22 June 2005
Commission on Human Rights Holds Informal Meeting on Secretary-General's Reform Proposals
Proposal to Transform Commission into Human Rights Council, OHCHR Plan of Action Discussed
(Reissued as received.)
GENEVA, 20 June (UN Information Service) -- The Commission on Human Rights today held in Geneva a day of informal consultations on the recommendations relating to human rights made in the report of the Secretary-General of the United Nations entitled “In Larger Freedom: Towards Development, Security and Human Rights for All”. Discussions centred around the possible transformation of the Commission into a standing Human Rights Council and the plan of action drawn up by the Office of the United Nations High Commissioner for Human Rights (OHCHR). Where the new human rights body would stand in the structural hierarchy of the United Nations, what its membership would be and what membership criteria would apply, were matters that attracted particular attention.
At the beginning of the day, High Commissioner for Human Rights Louise Arbour made an opening statement in which she indicated that she intended to put forward for discussion her options for the reform of the treaty-body system at an intergovernmental meeting in 2006. “Our world is changing at a dramatic pace. We must change with it if we are to succeed in our solemn mission to promote and protect all human rights for all,” she stated.
Over 50 delegations, including a dozen non-governmental organizations, took part in these informal consultations. Statements were made by representatives of the following countries: Egypt (on behalf of the Arab Group), Ethiopia (on behalf of the African Group), Pakistan (on behalf of the Organization of the Islamic Conference), Luxembourg (on behalf of the European Union), Lebanon, Cuba, Azerbaijan, Iran, Singapore, Sudan, Malaysia, Switzerland, Nigeria, Liechtenstein, India, Japan, New Zealand, Thailand, Brazil, Chile, the Philippines, Norway, Ukraine, Indonesia, China, Nepal, Mexico, Armenia, Canada, Russian Federation, Peru, South Africa, Bangladesh, Costa Rica, Israel, United States of America, Honduras and Ecuador. The Observer for Palestine also made a statement.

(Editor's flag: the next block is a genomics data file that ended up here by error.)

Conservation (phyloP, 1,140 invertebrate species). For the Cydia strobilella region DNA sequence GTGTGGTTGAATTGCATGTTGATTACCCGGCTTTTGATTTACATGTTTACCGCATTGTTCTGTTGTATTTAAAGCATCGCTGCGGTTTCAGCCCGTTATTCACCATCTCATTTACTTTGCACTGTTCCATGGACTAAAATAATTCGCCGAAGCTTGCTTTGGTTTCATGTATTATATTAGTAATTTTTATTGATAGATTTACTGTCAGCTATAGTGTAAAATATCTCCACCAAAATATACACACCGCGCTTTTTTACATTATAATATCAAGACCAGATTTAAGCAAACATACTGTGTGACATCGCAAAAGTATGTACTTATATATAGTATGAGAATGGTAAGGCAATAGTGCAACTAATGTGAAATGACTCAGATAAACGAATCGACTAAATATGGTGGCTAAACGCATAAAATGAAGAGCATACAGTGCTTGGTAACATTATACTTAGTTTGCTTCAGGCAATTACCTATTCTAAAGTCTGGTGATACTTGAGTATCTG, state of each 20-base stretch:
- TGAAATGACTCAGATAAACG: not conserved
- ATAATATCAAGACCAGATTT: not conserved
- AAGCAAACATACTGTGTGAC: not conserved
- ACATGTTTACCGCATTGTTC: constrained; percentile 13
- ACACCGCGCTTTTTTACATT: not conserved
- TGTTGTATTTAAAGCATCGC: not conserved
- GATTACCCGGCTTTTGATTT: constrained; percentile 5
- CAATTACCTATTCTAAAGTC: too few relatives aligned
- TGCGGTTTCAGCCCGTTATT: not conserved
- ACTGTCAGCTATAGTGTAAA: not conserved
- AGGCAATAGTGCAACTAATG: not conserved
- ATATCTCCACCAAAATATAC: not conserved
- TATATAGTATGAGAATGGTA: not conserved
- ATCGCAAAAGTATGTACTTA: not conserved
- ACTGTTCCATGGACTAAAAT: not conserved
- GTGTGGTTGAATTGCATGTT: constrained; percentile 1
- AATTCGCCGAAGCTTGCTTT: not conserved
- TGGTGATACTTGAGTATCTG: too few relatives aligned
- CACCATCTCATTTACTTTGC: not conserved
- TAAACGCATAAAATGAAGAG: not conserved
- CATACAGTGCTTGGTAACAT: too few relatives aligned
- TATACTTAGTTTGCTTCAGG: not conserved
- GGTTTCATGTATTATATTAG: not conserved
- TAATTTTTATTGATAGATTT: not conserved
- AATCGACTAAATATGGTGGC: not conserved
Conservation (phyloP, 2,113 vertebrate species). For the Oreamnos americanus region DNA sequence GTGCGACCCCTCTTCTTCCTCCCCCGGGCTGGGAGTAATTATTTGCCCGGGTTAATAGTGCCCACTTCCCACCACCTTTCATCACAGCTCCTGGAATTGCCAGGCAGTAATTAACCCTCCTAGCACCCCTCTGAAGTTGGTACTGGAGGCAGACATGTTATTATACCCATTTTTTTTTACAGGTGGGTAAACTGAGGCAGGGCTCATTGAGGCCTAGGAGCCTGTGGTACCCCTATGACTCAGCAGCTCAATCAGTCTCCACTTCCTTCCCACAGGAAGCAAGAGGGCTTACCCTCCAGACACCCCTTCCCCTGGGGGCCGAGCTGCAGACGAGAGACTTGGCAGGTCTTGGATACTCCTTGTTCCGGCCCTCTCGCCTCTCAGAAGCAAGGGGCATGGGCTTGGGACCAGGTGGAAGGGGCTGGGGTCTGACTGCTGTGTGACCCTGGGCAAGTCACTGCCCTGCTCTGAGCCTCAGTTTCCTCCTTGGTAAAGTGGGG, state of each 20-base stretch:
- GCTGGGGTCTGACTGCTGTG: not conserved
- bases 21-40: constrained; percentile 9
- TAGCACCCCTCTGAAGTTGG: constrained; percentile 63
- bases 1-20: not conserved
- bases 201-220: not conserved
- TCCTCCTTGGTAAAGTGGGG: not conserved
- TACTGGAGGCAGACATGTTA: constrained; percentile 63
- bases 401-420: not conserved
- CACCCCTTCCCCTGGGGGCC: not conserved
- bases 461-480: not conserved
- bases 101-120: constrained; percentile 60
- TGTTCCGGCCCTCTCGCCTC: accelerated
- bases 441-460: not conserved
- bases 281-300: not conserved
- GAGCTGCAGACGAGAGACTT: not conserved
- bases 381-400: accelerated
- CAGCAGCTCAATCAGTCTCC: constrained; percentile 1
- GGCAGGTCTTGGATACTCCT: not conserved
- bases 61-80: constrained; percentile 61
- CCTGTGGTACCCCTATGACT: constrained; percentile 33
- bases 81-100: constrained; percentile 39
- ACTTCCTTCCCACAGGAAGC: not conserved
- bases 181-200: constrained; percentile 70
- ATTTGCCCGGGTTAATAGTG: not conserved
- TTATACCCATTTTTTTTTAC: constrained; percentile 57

Representatives for the following non-governmental organizations spoke: United Nations Watch; Lutheran World Federation; Centre Europe Tiers-Monde; International Service for Human Rights; the Greek National Human Rights Commission; Marangopoulos Foundation for Human Rights; International Federation for Human Rights; Association for World Education; Indigenous World Association; World Peace Council.
The Chairperson of the Commission, Makarim Wibisono of Indonesia, said that a summary of the consultations would be forwarded the following day, 21 June, to the President of the General Assembly through the President of the Economic and Social Council, thus providing valuable input into the intergovernmental consultations to be held from 21 to 23 June -- i.e. over the next three days -- on the draft outcome of the 60th session of the General Assembly.
Opening Statement by High Commissioner for Human Rights
In an opening statement, High Commissioner for Human Rights Louise Arbour noted that, though the Commission on Human Rights had a proud history, it must now build on that history to meet the new challenges of the age, confront emerging threats and overcome obstacles with new responses, new mechanisms and new hope. “Our world is changing at a dramatic pace. We must change with it if we are to succeed in our solemn mission to protect and promote all human rights for all”, she said.